3. If you have a lot of things that have due dates, maybe make a goal of clearing out everything that has a due date in the next month, so when you group by due, you have absolutely nothing in the overdue, due today, due tomorrow, due in the next week, due in the next month groups. If that's too many, maybe try just getting it out a full week. Then you might feel more in control and it will be easier to keep up with what you have to do by doing the things that you want to do.
 
One of the beauties of Omnifocus is that you can let your definition of, and list of, projects....evolve. The decisions you make today about what projects or contexts you want are by no means a permanent point-of-no-return choice.

You might consider by starting with a few big projects and then letting them evolve. Perhaps the notion of who "owns" the projects might help. I have one called personal, another called work, and a third called support, which isn't really billable work (I am a consultant) but which I need to do in order to work.
 
I agree with the answers here, OmniFocus will allow you to let your projects and contexts evolve in time. Once you get doing the things on your lists, you will better see what the best way to name them and such after you use it for a while.
 
Quote:
Originally Posted by sgiovannini View Post
I have a ton of items that start with the word "Decide." I know that those aren't actually actions, but trying to decided everything I've been putting off for years is giving me a headache.
I disagree. I think an action can begin with any verb, including "Decide". Mentally coming to some kind of resolution on a topic, especially if it determines future actions, is an important action in itself. It might only involve sitting on the sofa and staring out the window, but you're brain is still working and there's a definitive completion state (reaching a decision).

So I wouldn't worry about having lots of single actions that begin with "Decide...". Those are potential projects and actions in the making, and they're never going to come to be if you don't complete the first step of deciding.

I do this all the time. In fact, I even have a "Thinking" context for items which need further thought. I drop into this context whenever I have some time to kill on the train, or wherever, and I can just be alone with my thoughts. Some of the items eventually turn into projects, others just get deleted or completed with some kind of a note for future reference (e.g. Decided not to do this because...).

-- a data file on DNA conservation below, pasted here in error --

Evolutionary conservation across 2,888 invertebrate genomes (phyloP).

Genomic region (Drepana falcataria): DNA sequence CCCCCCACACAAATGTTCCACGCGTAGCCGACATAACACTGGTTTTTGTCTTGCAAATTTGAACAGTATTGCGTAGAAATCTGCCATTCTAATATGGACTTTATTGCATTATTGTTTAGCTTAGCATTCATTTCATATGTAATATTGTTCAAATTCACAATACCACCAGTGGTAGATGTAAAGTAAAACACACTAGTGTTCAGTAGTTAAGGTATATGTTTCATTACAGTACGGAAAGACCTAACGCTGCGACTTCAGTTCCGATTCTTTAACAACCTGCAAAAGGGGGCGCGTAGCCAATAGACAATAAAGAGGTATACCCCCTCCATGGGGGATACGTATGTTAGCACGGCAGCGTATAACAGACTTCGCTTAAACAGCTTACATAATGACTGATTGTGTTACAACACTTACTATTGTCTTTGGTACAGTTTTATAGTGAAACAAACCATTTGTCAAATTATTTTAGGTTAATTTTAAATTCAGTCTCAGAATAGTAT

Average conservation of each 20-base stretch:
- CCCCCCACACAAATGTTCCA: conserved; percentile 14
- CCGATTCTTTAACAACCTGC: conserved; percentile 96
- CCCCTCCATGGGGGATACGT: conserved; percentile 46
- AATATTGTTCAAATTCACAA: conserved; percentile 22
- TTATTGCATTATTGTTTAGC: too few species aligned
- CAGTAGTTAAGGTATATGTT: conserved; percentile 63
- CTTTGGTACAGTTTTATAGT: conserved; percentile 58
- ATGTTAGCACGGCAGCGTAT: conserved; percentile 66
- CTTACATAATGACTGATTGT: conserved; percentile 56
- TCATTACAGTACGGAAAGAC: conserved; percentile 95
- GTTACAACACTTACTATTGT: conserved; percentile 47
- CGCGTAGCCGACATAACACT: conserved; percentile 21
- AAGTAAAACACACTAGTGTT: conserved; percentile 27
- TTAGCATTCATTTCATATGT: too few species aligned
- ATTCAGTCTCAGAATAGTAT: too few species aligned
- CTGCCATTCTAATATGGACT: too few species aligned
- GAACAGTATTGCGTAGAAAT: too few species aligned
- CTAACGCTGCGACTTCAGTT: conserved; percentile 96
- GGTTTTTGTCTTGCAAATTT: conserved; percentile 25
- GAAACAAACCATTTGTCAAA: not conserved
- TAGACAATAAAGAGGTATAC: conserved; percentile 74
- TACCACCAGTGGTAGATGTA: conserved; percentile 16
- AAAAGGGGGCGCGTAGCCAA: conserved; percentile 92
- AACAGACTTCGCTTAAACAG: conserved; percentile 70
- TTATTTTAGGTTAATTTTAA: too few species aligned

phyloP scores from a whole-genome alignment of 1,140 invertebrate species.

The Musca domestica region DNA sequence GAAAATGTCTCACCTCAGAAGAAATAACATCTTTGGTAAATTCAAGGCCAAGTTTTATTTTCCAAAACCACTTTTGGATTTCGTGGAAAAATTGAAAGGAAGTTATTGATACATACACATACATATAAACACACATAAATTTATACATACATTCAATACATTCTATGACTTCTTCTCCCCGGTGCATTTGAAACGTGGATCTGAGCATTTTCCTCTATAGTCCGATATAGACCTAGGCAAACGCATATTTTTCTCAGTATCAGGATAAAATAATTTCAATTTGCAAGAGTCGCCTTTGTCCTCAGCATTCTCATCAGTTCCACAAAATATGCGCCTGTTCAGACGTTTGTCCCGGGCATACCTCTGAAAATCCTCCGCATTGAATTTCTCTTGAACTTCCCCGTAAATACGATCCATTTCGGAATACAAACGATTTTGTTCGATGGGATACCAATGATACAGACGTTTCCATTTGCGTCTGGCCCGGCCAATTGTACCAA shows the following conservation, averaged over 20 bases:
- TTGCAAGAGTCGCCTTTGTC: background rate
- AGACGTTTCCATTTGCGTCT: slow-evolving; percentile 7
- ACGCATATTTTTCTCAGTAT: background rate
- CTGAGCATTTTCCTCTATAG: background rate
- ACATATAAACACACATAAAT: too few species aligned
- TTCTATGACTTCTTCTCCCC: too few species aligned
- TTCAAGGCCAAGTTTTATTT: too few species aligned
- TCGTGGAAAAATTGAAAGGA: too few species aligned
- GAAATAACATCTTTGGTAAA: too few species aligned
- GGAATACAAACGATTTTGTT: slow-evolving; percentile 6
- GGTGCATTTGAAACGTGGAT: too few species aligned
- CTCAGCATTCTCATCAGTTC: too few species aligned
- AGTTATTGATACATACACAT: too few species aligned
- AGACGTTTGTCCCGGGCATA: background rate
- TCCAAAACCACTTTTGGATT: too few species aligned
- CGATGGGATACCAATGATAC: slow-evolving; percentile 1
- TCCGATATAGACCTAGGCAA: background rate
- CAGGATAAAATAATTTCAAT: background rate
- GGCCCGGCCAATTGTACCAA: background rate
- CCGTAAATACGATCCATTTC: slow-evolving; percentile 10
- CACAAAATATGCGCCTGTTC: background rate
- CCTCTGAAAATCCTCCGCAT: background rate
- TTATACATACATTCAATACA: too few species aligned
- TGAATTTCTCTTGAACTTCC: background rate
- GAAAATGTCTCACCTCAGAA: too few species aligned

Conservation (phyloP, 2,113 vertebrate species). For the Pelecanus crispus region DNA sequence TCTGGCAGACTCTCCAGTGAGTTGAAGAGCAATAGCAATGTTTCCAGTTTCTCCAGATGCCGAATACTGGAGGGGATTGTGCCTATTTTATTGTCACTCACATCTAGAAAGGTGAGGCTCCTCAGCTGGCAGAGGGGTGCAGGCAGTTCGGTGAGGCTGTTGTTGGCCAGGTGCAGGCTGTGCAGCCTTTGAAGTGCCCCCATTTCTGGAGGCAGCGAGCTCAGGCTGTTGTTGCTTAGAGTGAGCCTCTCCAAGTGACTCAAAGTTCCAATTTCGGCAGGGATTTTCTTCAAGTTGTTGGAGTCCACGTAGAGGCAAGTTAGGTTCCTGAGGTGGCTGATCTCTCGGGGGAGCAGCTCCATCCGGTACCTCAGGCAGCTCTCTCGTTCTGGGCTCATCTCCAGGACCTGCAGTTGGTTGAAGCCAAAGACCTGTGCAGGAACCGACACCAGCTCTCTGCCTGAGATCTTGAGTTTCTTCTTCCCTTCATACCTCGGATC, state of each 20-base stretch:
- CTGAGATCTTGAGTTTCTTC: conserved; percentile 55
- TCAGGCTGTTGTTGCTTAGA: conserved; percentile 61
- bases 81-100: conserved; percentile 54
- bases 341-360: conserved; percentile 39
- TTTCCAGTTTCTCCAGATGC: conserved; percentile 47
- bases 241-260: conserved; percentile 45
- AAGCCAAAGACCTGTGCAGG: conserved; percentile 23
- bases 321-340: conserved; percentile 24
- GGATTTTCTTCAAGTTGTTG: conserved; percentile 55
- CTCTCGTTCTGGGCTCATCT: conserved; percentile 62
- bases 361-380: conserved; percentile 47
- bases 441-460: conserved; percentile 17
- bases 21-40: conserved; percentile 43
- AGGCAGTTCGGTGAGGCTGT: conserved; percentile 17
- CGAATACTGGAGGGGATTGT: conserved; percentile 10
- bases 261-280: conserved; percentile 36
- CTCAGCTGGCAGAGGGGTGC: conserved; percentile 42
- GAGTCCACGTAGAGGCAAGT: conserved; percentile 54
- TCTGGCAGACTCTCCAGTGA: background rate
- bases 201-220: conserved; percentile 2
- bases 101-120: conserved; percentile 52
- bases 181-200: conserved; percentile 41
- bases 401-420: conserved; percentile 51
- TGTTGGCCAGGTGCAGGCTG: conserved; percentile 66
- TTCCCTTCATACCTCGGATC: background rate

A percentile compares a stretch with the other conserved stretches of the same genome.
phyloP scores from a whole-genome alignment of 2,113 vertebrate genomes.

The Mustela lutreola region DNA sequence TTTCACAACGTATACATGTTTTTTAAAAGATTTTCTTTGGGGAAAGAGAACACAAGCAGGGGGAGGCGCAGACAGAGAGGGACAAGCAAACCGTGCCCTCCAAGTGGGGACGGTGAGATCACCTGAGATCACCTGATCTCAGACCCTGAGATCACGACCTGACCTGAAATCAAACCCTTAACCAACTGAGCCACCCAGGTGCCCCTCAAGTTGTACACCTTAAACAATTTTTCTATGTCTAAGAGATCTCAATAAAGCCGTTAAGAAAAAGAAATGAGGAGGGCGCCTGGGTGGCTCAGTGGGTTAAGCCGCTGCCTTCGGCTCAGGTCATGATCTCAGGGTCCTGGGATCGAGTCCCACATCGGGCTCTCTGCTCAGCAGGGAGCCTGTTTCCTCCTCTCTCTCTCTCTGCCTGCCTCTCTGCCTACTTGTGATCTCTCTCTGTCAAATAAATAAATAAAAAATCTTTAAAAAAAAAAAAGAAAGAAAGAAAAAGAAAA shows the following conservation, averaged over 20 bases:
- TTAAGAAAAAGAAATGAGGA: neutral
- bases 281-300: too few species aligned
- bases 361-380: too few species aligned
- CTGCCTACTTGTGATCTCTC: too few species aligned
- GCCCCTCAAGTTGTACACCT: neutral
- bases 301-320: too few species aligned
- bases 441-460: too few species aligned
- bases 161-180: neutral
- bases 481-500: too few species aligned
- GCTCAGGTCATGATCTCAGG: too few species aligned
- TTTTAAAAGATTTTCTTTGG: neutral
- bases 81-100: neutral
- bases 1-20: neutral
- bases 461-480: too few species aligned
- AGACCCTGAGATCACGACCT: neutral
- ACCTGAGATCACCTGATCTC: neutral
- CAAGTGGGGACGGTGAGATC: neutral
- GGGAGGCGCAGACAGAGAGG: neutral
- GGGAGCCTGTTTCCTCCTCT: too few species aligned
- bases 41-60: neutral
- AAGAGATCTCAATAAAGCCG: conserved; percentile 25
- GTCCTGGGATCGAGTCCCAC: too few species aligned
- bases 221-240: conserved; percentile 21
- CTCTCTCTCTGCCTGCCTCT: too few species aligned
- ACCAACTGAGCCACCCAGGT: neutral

Quote:
Originally Posted by sgiovannini View Post
How do you decide what is a project?
As for determining if an item should be a project or a single action, David Allen claims that anything that requires 2 or more actions should be considered a project. The difficult part, at least for me, is determining what should be considered a separate action.

For example, "wash car". In its most basic form, washing the car consists of several actions:

1) Bring the car into the driveway
2) Get out the bucket, hose, soap, and sponge
3) Spray down the car
4) Soap up the car
5) Rinse the car
6) Dry the car
7) Clean up

...and so on. But going to that level of detail can get a bit ridiculous. When you're out washing the car, and you've hosed it down, do you really need to run back inside to your Mac to check OmniFocus to determine that "Soap it up" is the next action? Probably not.

So in this case, you can probably safely condense all seven of the above actions into a single action (wash car) because they're all so closely related. You're not likely to do one of the steps without doing all of them.

It seems the level of "action granularity" required is a personal thing that everyone has to figure out for themselves. Some people need a lot of granularity, others prefer very little. Personally, I started out with a lot but eventually realized it was more trouble than it was worth and toned it down considerably. As a result, I now use a lot more single action lists (although I still use projects too).

A trick I use to help me determine if an item should be a project or a single action is I ask myself if I'm likely to complete the entire task at one time or if I might do only part of it one day and come back to do the rest another day. For example, spraying down the car one day but coming back to soap it up, rinse it, and dry it another day doesn't make any sense. On the other hand, a "Get rid of old clothes" task could easily be broken up over several days or weeks:

1) Sort through closet to determine which clothes to get rid of
2) Package up old clothes
3) Take old clothes to Salvation Army

Breaking this into a project makes perfect sense. You can complete it in several stages, and you'll always know where you left off when you come back to it, whether it be later the same day or a month from now.

-Dennis

Last edited by Toadling; 2008-06-29 at 10:28 AM.. Reason: Fixed punctuation errors
 
Quote:
Originally Posted by Toadling View Post